[ flesh ]
/ flɛʃ /
the soft substance of a human or other animal body, consisting of muscle and fat.
muscular and fatty tissue.
this substance or tissue in animals, viewed as an article of food, usually excluding fish and sometimes fowl; meat.
the body, especially as distinguished from the spirit or soul: The spirit is willing but the flesh is weak.
the physical or animal nature of humankind as distinguished from its moral or spiritual nature: the needs of the flesh.
living creatures generally.
a person's family or relatives.
Botany. the soft, pulpy portion of a fruit, vegetable, etc., as distinguished from the core, skin, shell, etc.
the surface of the human body; skin: A person with tender flesh should not expose it to direct sunlight.
(no longer in common use; now considered offensive) flesh color.
verb (used with object)
to plunge (a weapon) into the flesh.
Hunting. to feed (a hound or hawk) with flesh in order to make it more eager for the chase.Compare blood(def 16).
to incite and accustom (persons) to bloodshed or battle by an initial experience.
to inflame the ardor or passions of by a foretaste.
to overlay or cover (a skeleton or skeletal frame) with flesh or with a fleshlike substance.
to give dimension, substance, or reality to (often followed by out): The playwright wrote pretty good characters, but the actors really fleshed them out.
to remove adhering flesh from (hides), in leather manufacture.
Archaic. to satiate with flesh or fleshly enjoyments; surfeit; glut.
- to gain weight: He realized to his dismay that he had fleshed out during the months of forced inactivity.
- to add details to or make more complete: She fleshed out her proposal considerably before presenting it to the committee for action.
DO YOU KNOW THIS VOCABULARY FROM "THE HANDMAID'S TALE"?
"The Handmaid's Tale" was required reading for many of us in school. Everyone else has probably watched the very popular and addictive TV show. Do you remember this vocabulary from the book, and do you know what these terms mean?
Question 1 of 10
Idioms for flesh
in the flesh, present and alive before one's eyes; in person: The movie star looked quite different in the flesh.
pound of flesh, something that strict justice demands is due, but can only be paid with great loss or suffering to the payer.
press the flesh, Informal. to shake hands, as with voters while campaigning: The senator is busy as ever pressing the flesh on the campaign trail.
Origin of flesh
before 900; Middle English flesc, Old English flǣsc; cognate with Old Frisian flēsk, Old High German fleisk (German Fleisch), Old Norse flesk bacon
OTHER WORDS FROM fleshflesh·less, adjective
Words nearby flesh
Dictionary.com Unabridged Based on the Random House Unabridged Dictionary, © Random House, Inc. 2020
British Dictionary definitions for press the flesh
/ (flɛʃ) /
the soft part of the body of an animal or human, esp muscular tissue, as distinct from bone and visceraRelated adjective: sarcoid
informal excess weight; fat
archaic the edible tissue of animals as opposed to that of fish or, sometimes, fowl; meat
the thick usually soft part of a fruit or vegetable, as distinct from the skin, core, stone, etc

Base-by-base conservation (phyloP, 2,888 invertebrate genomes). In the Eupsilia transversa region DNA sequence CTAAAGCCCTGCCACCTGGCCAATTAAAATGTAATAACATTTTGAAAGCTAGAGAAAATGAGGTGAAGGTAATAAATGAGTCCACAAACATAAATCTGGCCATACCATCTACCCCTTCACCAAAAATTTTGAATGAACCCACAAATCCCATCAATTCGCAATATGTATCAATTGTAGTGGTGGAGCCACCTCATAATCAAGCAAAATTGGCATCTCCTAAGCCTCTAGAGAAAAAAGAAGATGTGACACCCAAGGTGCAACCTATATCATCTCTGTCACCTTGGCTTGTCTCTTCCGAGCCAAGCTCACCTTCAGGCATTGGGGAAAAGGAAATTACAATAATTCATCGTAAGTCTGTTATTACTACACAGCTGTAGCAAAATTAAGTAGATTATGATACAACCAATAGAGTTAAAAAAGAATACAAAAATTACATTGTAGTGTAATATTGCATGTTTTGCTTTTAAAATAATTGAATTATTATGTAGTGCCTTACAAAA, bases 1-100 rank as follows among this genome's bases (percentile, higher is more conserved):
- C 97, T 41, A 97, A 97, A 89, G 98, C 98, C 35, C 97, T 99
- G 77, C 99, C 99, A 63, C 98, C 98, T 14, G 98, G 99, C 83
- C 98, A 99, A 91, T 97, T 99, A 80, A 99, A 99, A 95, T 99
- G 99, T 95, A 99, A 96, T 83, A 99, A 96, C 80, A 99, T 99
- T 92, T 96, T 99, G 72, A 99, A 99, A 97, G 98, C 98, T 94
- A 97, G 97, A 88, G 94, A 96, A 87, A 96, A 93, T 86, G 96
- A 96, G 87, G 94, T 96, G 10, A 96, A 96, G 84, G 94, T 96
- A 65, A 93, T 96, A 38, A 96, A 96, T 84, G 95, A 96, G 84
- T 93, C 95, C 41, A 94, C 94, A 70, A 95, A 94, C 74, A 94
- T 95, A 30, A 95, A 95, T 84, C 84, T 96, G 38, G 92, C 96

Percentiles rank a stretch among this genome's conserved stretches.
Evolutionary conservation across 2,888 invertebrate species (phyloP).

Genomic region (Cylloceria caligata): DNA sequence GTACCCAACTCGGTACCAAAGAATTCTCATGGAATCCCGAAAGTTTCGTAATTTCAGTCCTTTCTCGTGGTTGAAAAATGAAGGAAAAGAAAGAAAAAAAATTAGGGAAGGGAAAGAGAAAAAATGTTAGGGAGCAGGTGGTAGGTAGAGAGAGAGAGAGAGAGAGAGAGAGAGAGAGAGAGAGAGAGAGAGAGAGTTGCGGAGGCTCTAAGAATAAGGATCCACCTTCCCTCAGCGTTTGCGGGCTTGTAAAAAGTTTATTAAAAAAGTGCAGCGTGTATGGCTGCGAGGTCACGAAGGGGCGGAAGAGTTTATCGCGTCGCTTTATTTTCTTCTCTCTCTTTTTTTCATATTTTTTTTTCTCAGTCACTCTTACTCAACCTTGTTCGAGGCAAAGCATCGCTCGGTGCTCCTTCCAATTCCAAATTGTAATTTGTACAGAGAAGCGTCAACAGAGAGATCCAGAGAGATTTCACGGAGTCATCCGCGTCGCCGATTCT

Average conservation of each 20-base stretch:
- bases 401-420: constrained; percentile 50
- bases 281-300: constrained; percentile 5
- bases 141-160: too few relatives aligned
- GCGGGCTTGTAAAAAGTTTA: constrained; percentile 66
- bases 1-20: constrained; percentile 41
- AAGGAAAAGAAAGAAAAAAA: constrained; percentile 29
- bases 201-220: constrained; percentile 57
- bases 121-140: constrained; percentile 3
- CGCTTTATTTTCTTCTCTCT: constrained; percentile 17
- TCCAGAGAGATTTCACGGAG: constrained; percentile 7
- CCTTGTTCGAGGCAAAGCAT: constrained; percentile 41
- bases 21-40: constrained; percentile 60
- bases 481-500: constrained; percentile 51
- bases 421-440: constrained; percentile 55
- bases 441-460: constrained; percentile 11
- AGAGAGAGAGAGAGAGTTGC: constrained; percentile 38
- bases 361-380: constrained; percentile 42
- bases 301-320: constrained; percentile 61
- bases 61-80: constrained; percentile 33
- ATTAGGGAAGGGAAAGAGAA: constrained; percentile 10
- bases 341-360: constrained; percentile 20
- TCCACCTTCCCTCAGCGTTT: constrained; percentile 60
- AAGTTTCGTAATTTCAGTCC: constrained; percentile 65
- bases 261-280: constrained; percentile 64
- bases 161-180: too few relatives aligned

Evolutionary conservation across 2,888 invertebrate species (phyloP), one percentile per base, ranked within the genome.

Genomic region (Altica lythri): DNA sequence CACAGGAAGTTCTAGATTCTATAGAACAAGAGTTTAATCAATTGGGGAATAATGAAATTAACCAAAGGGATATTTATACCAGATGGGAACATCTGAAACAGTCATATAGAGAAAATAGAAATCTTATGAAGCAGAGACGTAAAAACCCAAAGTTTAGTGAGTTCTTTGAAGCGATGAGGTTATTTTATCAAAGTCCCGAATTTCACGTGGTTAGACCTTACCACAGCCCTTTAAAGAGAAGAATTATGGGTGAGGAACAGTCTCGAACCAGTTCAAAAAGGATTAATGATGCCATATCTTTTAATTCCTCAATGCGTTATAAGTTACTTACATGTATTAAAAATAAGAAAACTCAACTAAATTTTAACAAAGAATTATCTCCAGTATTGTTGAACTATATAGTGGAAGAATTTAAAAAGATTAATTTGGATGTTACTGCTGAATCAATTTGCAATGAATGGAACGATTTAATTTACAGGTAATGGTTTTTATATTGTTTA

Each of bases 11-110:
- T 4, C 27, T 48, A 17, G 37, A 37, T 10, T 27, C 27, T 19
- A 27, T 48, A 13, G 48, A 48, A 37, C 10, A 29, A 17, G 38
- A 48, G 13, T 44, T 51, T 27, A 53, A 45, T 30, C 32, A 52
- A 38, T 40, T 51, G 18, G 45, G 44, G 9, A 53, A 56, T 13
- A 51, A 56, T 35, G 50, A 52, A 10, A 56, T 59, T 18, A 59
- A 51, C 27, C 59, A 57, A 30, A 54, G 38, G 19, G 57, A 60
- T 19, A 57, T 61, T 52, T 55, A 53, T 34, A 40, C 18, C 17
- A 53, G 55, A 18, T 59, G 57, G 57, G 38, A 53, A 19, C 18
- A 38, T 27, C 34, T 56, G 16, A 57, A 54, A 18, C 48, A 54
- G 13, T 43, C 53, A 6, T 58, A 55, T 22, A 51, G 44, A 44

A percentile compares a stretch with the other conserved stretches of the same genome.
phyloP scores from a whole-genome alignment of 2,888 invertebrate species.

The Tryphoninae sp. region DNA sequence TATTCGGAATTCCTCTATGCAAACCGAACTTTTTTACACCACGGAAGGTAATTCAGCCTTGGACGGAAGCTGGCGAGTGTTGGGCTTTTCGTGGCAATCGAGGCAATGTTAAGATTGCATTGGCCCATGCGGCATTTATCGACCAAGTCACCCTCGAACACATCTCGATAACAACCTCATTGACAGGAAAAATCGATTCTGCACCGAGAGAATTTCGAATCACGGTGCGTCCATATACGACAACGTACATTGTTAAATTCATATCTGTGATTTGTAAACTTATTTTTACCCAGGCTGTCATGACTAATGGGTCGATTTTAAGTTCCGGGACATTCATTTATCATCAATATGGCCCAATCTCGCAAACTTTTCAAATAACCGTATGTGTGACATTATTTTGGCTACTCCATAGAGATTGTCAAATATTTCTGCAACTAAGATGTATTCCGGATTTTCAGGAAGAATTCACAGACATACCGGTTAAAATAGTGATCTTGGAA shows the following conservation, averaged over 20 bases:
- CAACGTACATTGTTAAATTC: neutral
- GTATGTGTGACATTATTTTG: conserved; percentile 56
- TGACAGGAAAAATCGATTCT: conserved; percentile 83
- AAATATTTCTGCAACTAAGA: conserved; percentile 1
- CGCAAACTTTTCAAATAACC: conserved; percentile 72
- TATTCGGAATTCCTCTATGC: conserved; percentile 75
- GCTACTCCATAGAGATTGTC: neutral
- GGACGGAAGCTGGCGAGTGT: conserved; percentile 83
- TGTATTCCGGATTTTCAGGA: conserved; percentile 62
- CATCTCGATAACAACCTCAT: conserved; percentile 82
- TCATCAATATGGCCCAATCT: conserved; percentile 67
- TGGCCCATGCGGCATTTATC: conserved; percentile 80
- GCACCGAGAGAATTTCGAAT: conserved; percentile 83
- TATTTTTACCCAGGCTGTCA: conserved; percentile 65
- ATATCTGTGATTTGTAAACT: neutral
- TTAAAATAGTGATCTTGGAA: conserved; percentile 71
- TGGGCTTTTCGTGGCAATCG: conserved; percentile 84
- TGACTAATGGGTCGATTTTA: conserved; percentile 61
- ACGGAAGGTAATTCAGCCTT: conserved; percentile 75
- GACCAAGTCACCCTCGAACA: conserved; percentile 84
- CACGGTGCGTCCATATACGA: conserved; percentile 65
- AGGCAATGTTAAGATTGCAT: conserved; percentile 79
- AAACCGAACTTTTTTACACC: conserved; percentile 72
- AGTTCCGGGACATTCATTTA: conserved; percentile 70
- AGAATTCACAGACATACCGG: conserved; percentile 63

the human body and its physical or sensual nature as opposed to the soul or spiritRelated adjective: carnal
mankind in general
animate creatures in general
one's own family; kin (esp in the phrase one's own flesh and blood)
a yellowish-pink to greyish-yellow colour
Christian Science belief on the physical plane which is considered erroneous, esp the belief that matter has sensation
(modifier) tanning of or relating to the inner or under layer of a skin or hidea flesh split
in the flesh in person; actually present
make one's flesh creep (esp of something ghostly) to frighten and horrify one
press the flesh informal to shake hands, usually with large numbers of people, esp in political campaigning
(tr) hunting to stimulate the hunting instinct of (hounds or falcons) by giving them small quantities of raw flesh
to wound the flesh of with a weapon
archaic, or poetic to accustom or incite to bloodshed or battle by initial experience
tanning to remove the flesh layer of (a hide or skin)
to fatten; fill out
Word Origin for flesh
Old English flǣsc; related to Old Norse flesk ham, Old High German fleisk meat, flesh
Collins English Dictionary - Complete & Unabridged 2012 Digital Edition © William Collins Sons & Co. Ltd. 1979, 1986 © HarperCollins Publishers 1998, 2000, 2003, 2005, 2006, 2007, 2009, 2012
Medical definitions for press the flesh
[ flĕsh ]
The soft tissue of the body of a vertebrate, covering the bones and consisting mainly of skeletal muscle and fat.
Other words from fleshflesh′y adj.
The American Heritage® Stedman's Medical Dictionary Copyright © 2002, 2001, 1995 by Houghton Mifflin Company. Published by Houghton Mifflin Company.
Idioms and Phrases with press the flesh (1 of 2)
press the flesh
Shake hands and mingle with people, especially when running for public office. For example, The candidate went through the crowd, pressing the flesh. [1920s]
Idioms and Phrases with press the flesh (2 of 2)
In addition to the idioms beginning with flesh
- flesh and blood
- flesh out
- go the way of all flesh
- in person (the flesh)
- make one's flesh creep
- neither fish nor fowl (flesh)
- pound of flesh
- press the flesh
- spirit is willing but the flesh is weak
- thorn in one's flesh
The American Heritage® Idioms Dictionary Copyright © 2002, 2001, 1995 by Houghton Mifflin Harcourt Publishing Company. Published by Houghton Mifflin Harcourt Publishing Company.